Georgians want answers from the ICC

The information void on the International Criminal Court investigation has fed conspiracy theories in Georgia. It has become a source of tension during national elections. Surveys show profound lack of knowledge and understanding about what the ICC may be doing, or not. Against this dearth of information, civil society activists ask: How can victims decide whether or not to cooperate?

Georgians want answers from the ICC©Dimitar DILKOFF / AFP
Georgians demonstrate against Russia in the middle of the war in South Ossetia, in August 2008.
4 min 56Approximate reading time

In the heat of Georgia’s presidential election late last year, an International Criminal Court (ICC) investigation suddenly became a campaign issue. It was so serious that Nika Jeiranashvili, executive director of Justice International, an international NGO, decided to rush back to his home country from The Hague to try and help diffuse a situation that he feared could spark civil conflict.

“Ultimately, what it showed was there was a critical need for information,” Jeiranashvili said, due to the fact that the ICC had failed to adequately explain its investigation into crimes committed on all sides during Georgia’s 2008 war with Russia and forces of the breakaway region of South Ossetia. He and other civil society members took to social media, television and the press to emphasize the ICC’s neutrality amid rumours that the investigation could be used to target military officers for political purposes. “We had to step in,” Jeiranashvili said.

Three years of investigation and little information

The controversy erupted following remarks by the winning candidate, Salome Zourabichvili, who blamed the administration of former President Mikheil Saakashvili for starting the war. Some politicians started accusing the government of initiating the ICC investigation in order to target Saakashvili and his allies, and military generals then waded into the discussion, said Jeiranashvili in an interview with in Georgia’s capital, Tbilisi. “You could almost see they were taking sides – the government and the previous government,” said Jeiranashvili, who met with some generals. “It could have led to a split in the armed forces, even civil war.”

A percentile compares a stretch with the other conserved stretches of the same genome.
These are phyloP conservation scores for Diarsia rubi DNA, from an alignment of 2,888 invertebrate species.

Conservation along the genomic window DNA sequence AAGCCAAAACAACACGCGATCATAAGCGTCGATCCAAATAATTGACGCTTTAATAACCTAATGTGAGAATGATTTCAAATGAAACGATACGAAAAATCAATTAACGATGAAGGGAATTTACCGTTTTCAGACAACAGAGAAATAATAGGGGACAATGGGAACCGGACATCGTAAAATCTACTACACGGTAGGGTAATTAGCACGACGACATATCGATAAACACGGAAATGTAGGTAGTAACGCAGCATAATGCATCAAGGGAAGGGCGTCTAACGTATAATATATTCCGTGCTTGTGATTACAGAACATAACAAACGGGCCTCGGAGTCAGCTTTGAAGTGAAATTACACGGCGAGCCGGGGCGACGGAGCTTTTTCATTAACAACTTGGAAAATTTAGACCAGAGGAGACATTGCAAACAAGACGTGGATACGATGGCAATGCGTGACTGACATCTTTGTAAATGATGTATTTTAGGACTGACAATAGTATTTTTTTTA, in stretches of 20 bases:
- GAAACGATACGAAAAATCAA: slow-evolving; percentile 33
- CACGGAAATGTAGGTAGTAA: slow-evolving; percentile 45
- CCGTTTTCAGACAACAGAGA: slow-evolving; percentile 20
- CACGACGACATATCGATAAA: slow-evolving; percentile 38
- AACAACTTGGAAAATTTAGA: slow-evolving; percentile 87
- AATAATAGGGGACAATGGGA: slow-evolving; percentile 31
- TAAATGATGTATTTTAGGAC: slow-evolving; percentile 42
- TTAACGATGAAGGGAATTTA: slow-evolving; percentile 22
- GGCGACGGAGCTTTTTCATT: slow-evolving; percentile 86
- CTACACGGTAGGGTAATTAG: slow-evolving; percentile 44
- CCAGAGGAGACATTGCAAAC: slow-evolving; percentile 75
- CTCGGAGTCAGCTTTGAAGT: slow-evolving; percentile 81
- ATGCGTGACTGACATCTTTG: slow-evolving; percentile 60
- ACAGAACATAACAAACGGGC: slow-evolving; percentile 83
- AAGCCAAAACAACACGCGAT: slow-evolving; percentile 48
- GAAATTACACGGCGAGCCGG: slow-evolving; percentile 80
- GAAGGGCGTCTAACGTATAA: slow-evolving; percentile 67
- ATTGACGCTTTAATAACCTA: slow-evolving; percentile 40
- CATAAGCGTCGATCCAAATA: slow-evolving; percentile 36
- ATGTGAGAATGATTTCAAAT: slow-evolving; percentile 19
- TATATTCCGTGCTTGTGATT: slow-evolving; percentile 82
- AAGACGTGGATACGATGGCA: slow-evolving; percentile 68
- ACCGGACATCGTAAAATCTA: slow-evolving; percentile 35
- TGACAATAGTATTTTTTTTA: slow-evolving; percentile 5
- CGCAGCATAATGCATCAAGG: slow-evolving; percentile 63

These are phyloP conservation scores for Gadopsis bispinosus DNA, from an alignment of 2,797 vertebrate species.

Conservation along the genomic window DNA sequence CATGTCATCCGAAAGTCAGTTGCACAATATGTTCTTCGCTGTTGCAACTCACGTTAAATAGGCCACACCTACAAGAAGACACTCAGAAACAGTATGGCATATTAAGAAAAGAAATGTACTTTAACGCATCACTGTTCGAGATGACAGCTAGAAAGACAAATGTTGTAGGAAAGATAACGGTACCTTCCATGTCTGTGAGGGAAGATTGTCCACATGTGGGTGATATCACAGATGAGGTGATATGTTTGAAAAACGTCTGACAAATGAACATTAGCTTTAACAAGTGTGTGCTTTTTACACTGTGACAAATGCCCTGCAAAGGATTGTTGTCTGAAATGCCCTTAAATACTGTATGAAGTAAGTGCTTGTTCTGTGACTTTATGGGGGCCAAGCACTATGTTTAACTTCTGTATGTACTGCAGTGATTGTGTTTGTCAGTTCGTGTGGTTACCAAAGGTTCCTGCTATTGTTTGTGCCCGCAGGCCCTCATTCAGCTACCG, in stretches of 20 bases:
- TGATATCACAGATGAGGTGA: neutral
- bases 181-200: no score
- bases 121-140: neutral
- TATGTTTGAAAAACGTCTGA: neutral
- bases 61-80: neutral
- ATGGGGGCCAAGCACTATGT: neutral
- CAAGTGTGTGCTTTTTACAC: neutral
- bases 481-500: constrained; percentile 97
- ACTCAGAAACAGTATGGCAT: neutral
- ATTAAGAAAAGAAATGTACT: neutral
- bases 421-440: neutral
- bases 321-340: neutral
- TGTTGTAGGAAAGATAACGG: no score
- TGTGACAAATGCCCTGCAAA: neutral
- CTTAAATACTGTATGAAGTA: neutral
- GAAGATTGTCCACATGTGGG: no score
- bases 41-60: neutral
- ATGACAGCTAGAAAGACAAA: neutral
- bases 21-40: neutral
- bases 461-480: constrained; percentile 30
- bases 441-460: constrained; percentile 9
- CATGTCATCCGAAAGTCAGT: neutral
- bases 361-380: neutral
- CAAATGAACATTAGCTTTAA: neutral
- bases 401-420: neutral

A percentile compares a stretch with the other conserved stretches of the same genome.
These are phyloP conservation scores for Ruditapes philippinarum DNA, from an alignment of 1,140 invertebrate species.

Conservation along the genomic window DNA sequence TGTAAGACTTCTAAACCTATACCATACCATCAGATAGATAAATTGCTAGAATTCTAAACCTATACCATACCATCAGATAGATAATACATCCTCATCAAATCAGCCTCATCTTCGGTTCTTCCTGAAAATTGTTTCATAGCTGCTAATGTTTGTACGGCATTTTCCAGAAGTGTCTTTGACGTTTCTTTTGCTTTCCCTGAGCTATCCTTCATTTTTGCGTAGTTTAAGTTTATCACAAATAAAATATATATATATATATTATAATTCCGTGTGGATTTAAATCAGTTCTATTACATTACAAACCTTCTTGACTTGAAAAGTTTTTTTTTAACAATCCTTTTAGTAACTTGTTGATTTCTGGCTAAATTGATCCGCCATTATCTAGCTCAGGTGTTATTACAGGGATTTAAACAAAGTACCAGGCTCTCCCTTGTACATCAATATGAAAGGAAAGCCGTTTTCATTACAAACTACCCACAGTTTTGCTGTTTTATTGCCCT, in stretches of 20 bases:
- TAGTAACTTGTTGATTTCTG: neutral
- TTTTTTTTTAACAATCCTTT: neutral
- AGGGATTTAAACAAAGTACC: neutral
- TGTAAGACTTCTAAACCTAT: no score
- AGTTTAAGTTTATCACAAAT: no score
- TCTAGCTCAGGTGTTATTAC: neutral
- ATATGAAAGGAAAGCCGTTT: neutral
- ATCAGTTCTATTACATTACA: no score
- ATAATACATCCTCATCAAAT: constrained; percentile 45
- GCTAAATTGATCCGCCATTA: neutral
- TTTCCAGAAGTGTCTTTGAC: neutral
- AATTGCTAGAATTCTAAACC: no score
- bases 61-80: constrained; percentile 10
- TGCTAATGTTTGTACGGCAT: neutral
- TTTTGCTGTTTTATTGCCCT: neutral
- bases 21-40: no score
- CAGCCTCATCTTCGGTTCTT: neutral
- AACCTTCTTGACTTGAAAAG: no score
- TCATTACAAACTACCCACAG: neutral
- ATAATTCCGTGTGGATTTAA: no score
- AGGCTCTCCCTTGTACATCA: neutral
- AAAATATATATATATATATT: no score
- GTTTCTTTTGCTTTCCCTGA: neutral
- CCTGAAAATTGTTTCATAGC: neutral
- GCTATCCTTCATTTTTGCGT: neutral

More than three years into the investigation – the first launched by the ICC in a non-African country – almost nothing about its progress has been made public, and civil society groups say the court’s lack of outreach has left a dangerous void of information. Kapuo Kand, who represents the ICC in Georgia, said the court has made efforts to reach out to the public and to counter rumours. “I gave an extensive interview to Georgian public television at the end of December about some issues raised in the campaign,” he said. He added that the ICC registrar, Peter Lewis, was in Tbilisi for a regional seminar in late October and also gave interviews, as did a senior member of the ICC Prosecutor’s office, Phakiso Mochochoko.

Noting that up until April the ICC office in Tbilisi has consisted of himself and an assistant, Kand said his outreach strategy is to meet with victims, as well as civil society groups, academics and others who can disseminate information through media and other contacts. “There has been a lot of misinformation around the ICC in Georgia,” said Kand. “It’s not an easy period in general.”

The ICC standard answers

Little is known about the ICC even among victims of the 2008 war, according to a recent survey carried out by civil society groups among the approximately 30,000 people who fled their homes in South Ossetia and remain in settlements in territory controlled by Tbilisi. Of those surveyed, 49 percent reported that they had never heard of the ICC, according to Nino Jomarjidze of the Georgian Young Lawyers Association. Upon further questioning, she said, it emerged that about half of those who said they were familiar with the ICC were actually confusing it with the European Court of Human Rights, which is considering two cases filed by Georgia against Russia in relation to the 2008 war. Even those who had heard of the ICC knew no details about the investigation or its possible outcome, said Jomarjidze.